Many years ago, in a period of my life when I was feeling particularly lonely, dissatisfied with my work, and uncertain about the future, I found myself thinking a great deal about the story of Lazarus. Instead of drawing hope from Lazarus’ triumphant rise from the dead, I felt no great solace. In fact, much the opposite.
I decided to explore these feelings in a poem. I wrote a rather cynical sonnet in the voice of Lazarus. What if Lazarus didn’t especially want to return to the dust and drudgery of daily life, I asked. What if he preferred the soundlessness of the grave to the bickering voices of his sisters? What if he chose the dreamland of death over the discontent of a poor man’s life? “No one asked me if I wanted to return,” Lazarus says in my poem. He contemplates the “cruel trick” he is asked to endure. He is the only human being in history who must live and die twice.
There are many ways to read the Lazarus story. On one level, it foreshadows Christ’s imminent crucifixion and subsequent resurrection. It offers one of the clearest portraits of Jesus’ compassion, driven home by the phrase, “And Jesus wept.” It presents us once again with a chance to identify with the clueless disciples who seem incapable of comprehending the amazing events they witness. And it gives us a chance to smile at the distinctions between practical Martha and the ethereal Mary (Mary prays at her brother’s wake; Martha worries about the stench of death).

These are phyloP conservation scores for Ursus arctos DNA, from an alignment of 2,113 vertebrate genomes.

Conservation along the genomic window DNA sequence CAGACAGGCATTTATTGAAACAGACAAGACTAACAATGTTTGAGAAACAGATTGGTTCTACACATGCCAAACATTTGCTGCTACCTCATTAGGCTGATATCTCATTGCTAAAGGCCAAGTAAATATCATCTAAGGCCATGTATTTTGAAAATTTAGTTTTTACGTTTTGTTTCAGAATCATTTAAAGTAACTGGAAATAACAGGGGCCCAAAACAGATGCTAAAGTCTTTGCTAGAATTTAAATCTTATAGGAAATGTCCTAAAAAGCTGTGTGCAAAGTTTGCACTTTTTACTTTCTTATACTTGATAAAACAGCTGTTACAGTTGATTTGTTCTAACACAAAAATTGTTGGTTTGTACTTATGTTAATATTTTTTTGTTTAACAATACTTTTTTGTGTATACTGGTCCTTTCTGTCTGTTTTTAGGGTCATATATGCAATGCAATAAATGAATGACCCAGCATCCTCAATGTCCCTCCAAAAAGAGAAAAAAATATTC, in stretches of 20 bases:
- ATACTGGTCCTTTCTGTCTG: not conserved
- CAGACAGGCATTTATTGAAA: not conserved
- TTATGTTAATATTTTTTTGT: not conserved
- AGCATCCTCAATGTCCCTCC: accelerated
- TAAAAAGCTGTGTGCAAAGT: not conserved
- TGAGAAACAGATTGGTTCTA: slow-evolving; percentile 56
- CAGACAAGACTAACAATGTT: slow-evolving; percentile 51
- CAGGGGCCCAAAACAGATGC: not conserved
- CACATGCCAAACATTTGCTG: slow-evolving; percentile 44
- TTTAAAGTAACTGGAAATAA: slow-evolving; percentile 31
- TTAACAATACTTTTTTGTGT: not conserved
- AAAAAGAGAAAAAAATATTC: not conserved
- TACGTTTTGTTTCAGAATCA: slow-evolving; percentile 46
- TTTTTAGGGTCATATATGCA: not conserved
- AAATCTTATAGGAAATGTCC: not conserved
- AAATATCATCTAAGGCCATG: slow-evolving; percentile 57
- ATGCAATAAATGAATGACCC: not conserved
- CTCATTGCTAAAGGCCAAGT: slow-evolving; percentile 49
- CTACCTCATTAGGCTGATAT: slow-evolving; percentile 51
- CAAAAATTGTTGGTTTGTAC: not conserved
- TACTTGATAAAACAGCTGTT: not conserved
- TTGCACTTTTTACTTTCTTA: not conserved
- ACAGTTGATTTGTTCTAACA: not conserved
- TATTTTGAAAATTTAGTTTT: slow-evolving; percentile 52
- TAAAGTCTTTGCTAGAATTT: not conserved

Once again this Lent, I find myself thinking of Lazarus, but this time in a totally different context. Imagine for a moment just the physical journey the poor fellow faced. There he lies, ensconced deep within the earth in a cave sealed with a stone. His cadaver is not only wrapped from head to toe in burial cloth, he even has a kerchief covering his face. Think of him hearing Jesus’ call to “Come out!” Picture him following the sound of that voice, feeling his way gingerly along the dirt walls of the cave in absolute darkness.
In the course of that underground journey, he must have felt as though he was passing through yet another eternity. (Think about of how slowly time seems to pass when we are caught in traffic and anxious to arrive at our destination). Finally Lazarus reaches the end of the tunnel. Perhaps his eyes can sense the intense desert sun even through his burial cloths. In that light, the first voice he hears is a familiar one, that of Jesus. “Untie him and set him free.”
At this stage in my life, I doubt I’d write the kind of poem I did when I was younger, questioning Lazarus choice to journey from death back to life. What the Lazarus story says to me today is that life is worth that slow uncertain slog through darkness. It spurs me to consider what ties me in place, what makes me unseeing. Is it my propensity to work too hard? My lack of attentiveness to the sacred all around me? My hoarding of grudges, my inability to let go of hurts, my constant questioning of my own self-worth? This Lent, I vow to peel off the psychic burial cloths of my own making, the soiled rags that bind me in place. There is someone calling to me at the end of my emotional burial ground. Someone who wants to lead me out of blindness, to untie me and set me free. What ties do you need to loosen? What burial cloths are binding you in place?
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Image: Illustration by Angela Cox